From Diana J. Choyce
Jan 24 - 30, 2000
Methanol fuel cells
In our continuing search for alternative energy resources, research has
branched into many areas. The newest of these is an efficient, lightweight fuel cell that
runs on methanol. In the near future these cells could run your computer or mobile phone.
Later on, it is hoped that they may fuel electric cars. If these cells can be made to work
they will have a major impact on our quest for energy with conservation. A fuel cell
basically operates as a self-chargeable battery. It converts hydrogen and oxygen into
electricity without the conventional combustion process. The hydrogen and oxygen feed into
stacks of plates that create electricity with simple water vapor as the byproduct. This
makes it a silent, renewable and zero emission device. And thus could make it the perfect
energy source for the millennium. The US NASA program has actually been using these
devices for some time now. And with private commercial research taking on the task, they
could be available to the consumer in the very near future.
Fuel cells can use many different sources of hydrogen including tanks
of simple compressed gas. But with methanol, a liquid normally produced from natural gas,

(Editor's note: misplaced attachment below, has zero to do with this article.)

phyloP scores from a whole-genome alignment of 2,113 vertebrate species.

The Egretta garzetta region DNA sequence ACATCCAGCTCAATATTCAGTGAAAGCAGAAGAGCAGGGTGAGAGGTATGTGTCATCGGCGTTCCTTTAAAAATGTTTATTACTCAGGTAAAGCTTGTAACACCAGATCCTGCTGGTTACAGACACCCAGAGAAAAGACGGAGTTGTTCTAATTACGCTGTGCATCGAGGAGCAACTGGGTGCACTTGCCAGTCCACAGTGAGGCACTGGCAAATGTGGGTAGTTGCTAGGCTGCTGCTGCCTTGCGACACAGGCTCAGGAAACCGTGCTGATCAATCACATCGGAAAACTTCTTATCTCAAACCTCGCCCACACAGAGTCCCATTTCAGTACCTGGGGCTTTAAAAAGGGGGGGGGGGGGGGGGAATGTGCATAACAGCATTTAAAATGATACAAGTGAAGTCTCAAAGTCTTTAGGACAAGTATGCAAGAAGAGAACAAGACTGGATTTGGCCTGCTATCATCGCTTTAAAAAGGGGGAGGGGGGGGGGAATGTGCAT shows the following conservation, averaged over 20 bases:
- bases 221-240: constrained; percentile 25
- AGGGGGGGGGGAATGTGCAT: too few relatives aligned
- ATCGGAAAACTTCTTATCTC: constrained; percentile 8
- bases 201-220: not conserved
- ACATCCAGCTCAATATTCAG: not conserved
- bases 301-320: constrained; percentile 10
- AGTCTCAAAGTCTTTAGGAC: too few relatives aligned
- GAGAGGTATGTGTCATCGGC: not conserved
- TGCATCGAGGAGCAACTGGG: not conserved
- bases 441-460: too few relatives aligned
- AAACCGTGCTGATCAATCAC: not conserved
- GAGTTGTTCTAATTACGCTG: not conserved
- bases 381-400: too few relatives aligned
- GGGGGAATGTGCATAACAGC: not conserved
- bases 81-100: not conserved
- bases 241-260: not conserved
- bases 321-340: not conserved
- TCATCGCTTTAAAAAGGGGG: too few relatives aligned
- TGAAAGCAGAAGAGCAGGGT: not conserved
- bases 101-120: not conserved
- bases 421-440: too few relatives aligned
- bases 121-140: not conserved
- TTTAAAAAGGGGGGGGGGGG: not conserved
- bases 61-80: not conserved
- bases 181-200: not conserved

the cell has a more efficient way to store the hydrogen. For fueling cars, an indirect
cell is used that allows a device known as a "reformer" to extract the hydrogen.
For smaller appliances a more direct method, using different, lighter plates will
eliminate the need for the reformer. Therefore the cells will be lighter and adaptable to
many everyday devices. "You could put them into consumer electronic products,"
says Todd Marsh, president and CEO of Los Angeles-based DTI Energy, a small technology
company. A lap-top computer, for instance, could work much longer on a tiny fuel cell than
on rechargeable batteries. "Then, rather than waiting for the thing to recharge, you
could simply slip in another ampoule of methanol," says Marsh. Marsh is licensing the